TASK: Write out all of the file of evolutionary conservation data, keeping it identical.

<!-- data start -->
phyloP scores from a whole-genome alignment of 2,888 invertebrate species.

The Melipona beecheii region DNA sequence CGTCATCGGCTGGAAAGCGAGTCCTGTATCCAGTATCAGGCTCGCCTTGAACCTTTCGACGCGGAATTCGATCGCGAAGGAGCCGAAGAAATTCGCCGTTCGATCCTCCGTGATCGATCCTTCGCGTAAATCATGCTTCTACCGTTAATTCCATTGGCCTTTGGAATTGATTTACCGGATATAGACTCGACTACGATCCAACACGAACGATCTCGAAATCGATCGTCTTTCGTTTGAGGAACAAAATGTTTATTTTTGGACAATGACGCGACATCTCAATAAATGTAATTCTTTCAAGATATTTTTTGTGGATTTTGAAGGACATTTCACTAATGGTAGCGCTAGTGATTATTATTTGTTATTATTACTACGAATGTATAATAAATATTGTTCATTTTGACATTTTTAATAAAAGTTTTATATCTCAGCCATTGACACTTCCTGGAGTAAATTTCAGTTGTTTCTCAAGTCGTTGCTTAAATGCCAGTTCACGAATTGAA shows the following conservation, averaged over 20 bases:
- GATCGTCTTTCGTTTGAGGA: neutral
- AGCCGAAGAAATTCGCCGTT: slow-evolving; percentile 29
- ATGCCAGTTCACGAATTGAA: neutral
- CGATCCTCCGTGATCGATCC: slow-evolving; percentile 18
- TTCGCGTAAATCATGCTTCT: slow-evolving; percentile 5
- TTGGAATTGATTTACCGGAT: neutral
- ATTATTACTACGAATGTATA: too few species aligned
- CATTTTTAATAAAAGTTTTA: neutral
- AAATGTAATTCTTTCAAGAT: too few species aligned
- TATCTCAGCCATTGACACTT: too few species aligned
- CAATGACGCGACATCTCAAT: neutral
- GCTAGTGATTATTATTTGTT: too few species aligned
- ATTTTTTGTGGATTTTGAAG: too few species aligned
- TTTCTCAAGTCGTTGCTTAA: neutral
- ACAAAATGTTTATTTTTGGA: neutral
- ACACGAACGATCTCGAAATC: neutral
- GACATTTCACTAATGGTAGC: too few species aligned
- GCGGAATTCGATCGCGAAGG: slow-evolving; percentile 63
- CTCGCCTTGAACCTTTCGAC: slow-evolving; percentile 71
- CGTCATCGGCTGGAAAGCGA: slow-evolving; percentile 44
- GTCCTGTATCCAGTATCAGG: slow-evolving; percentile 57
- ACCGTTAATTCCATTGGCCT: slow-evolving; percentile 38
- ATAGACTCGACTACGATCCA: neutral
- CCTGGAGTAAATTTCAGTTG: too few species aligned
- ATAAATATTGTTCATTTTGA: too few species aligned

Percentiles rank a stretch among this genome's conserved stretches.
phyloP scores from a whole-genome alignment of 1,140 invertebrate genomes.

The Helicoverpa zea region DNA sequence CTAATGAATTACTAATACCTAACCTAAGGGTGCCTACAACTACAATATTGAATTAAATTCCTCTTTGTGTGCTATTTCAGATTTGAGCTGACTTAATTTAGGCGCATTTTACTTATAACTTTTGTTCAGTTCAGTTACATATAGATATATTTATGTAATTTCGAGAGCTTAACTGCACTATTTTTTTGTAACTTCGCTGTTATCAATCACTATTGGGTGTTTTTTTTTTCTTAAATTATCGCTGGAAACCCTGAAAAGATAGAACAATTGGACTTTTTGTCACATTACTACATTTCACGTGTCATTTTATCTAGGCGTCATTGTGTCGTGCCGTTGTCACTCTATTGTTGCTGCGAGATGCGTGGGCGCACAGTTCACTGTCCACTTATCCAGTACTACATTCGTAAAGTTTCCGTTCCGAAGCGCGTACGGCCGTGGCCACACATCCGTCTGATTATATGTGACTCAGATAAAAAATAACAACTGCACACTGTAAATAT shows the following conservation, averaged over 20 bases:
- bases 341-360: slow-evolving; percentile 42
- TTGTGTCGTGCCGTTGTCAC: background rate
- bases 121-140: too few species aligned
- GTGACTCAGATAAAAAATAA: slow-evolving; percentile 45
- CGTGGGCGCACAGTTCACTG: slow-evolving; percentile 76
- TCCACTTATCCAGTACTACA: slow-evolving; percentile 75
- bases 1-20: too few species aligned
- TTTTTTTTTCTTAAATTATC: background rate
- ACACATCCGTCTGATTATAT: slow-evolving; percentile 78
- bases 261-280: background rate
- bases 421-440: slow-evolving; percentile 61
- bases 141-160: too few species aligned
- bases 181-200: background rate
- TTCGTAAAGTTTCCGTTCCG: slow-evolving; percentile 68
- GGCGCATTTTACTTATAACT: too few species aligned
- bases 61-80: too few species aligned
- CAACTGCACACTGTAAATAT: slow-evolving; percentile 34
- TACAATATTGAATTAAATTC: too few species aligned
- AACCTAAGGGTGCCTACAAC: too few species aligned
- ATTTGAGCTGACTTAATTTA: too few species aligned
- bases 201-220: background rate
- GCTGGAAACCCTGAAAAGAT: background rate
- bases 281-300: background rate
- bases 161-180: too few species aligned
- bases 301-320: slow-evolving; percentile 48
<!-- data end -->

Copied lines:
phyloP scores from a whole-genome alignment of 2,888 invertebrate species.

The Melipona beecheii region DNA sequence CGTCATCGGCTGGAAAGCGAGTCCTGTATCCAGTATCAGGCTCGCCTTGAACCTTTCGACGCGGAATTCGATCGCGAAGGAGCCGAAGAAATTCGCCGTTCGATCCTCCGTGATCGATCCTTCGCGTAAATCATGCTTCTACCGTTAATTCCATTGGCCTTTGGAATTGATTTACCGGATATAGACTCGACTACGATCCAACACGAACGATCTCGAAATCGATCGTCTTTCGTTTGAGGAACAAAATGTTTATTTTTGGACAATGACGCGACATCTCAATAAATGTAATTCTTTCAAGATATTTTTTGTGGATTTTGAAGGACATTTCACTAATGGTAGCGCTAGTGATTATTATTTGTTATTATTACTACGAATGTATAATAAATATTGTTCATTTTGACATTTTTAATAAAAGTTTTATATCTCAGCCATTGACACTTCCTGGAGTAAATTTCAGTTGTTTCTCAAGTCGTTGCTTAAATGCCAGTTCACGAATTGAA shows the following conservation, averaged over 20 bases:
- GATCGTCTTTCGTTTGAGGA: neutral
- AGCCGAAGAAATTCGCCGTT: slow-evolving; percentile 29
- ATGCCAGTTCACGAATTGAA: neutral
- CGATCCTCCGTGATCGATCC: slow-evolving; percentile 18
- TTCGCGTAAATCATGCTTCT: slow-evolving; percentile 5
- TTGGAATTGATTTACCGGAT: neutral
- ATTATTACTACGAATGTATA: too few species aligned
- CATTTTTAATAAAAGTTTTA: neutral
- AAATGTAATTCTTTCAAGAT: too few species aligned
- TATCTCAGCCATTGACACTT: too few species aligned
- CAATGACGCGACATCTCAAT: neutral
- GCTAGTGATTATTATTTGTT: too few species aligned
- ATTTTTTGTGGATTTTGAAG: too few species aligned
- TTTCTCAAGTCGTTGCTTAA: neutral
- ACAAAATGTTTATTTTTGGA: neutral
- ACACGAACGATCTCGAAATC: neutral
- GACATTTCACTAATGGTAGC: too few species aligned
- GCGGAATTCGATCGCGAAGG: slow-evolving; percentile 63
- CTCGCCTTGAACCTTTCGAC: slow-evolving; percentile 71
- CGTCATCGGCTGGAAAGCGA: slow-evolving; percentile 44
- GTCCTGTATCCAGTATCAGG: slow-evolving; percentile 57
- ACCGTTAATTCCATTGGCCT: slow-evolving; percentile 38
- ATAGACTCGACTACGATCCA: neutral
- CCTGGAGTAAATTTCAGTTG: too few species aligned
- ATAAATATTGTTCATTTTGA: too few species aligned

Percentiles rank a stretch among this genome's conserved stretches.
phyloP scores from a whole-genome alignment of 1,140 invertebrate genomes.

The Helicoverpa zea region DNA sequence CTAATGAATTACTAATACCTAACCTAAGGGTGCCTACAACTACAATATTGAATTAAATTCCTCTTTGTGTGCTATTTCAGATTTGAGCTGACTTAATTTAGGCGCATTTTACTTATAACTTTTGTTCAGTTCAGTTACATATAGATATATTTATGTAATTTCGAGAGCTTAACTGCACTATTTTTTTGTAACTTCGCTGTTATCAATCACTATTGGGTGTTTTTTTTTTCTTAAATTATCGCTGGAAACCCTGAAAAGATAGAACAATTGGACTTTTTGTCACATTACTACATTTCACGTGTCATTTTATCTAGGCGTCATTGTGTCGTGCCGTTGTCACTCTATTGTTGCTGCGAGATGCGTGGGCGCACAGTTCACTGTCCACTTATCCAGTACTACATTCGTAAAGTTTCCGTTCCGAAGCGCGTACGGCCGTGGCCACACATCCGTCTGATTATATGTGACTCAGATAAAAAATAACAACTGCACACTGTAAATAT shows the following conservation, averaged over 20 bases:
- bases 341-360: slow-evolving; percentile 42
- TTGTGTCGTGCCGTTGTCAC: background rate
- bases 121-140: too few species aligned
- GTGACTCAGATAAAAAATAA: slow-evolving; percentile 45
- CGTGGGCGCACAGTTCACTG: slow-evolving; percentile 76
- TCCACTTATCCAGTACTACA: slow-evolving; percentile 75
- bases 1-20: too few species aligned
- TTTTTTTTTCTTAAATTATC: background rate
- ACACATCCGTCTGATTATAT: slow-evolving; percentile 78
- bases 261-280: background rate
- bases 421-440: slow-evolving; percentile 61
- bases 141-160: too few species aligned
- bases 181-200: background rate
- TTCGTAAAGTTTCCGTTCCG: slow-evolving; percentile 68
- GGCGCATTTTACTTATAACT: too few species aligned
- bases 61-80: too few species aligned
- CAACTGCACACTGTAAATAT: slow-evolving; percentile 34
- TACAATATTGAATTAAATTC: too few species aligned
- AACCTAAGGGTGCCTACAAC: too few species aligned
- ATTTGAGCTGACTTAATTTA: too few species aligned
- bases 201-220: background rate
- GCTGGAAACCCTGAAAAGAT: background rate
- bases 281-300: background rate
- bases 161-180: too few species aligned
- bases 301-320: slow-evolving; percentile 48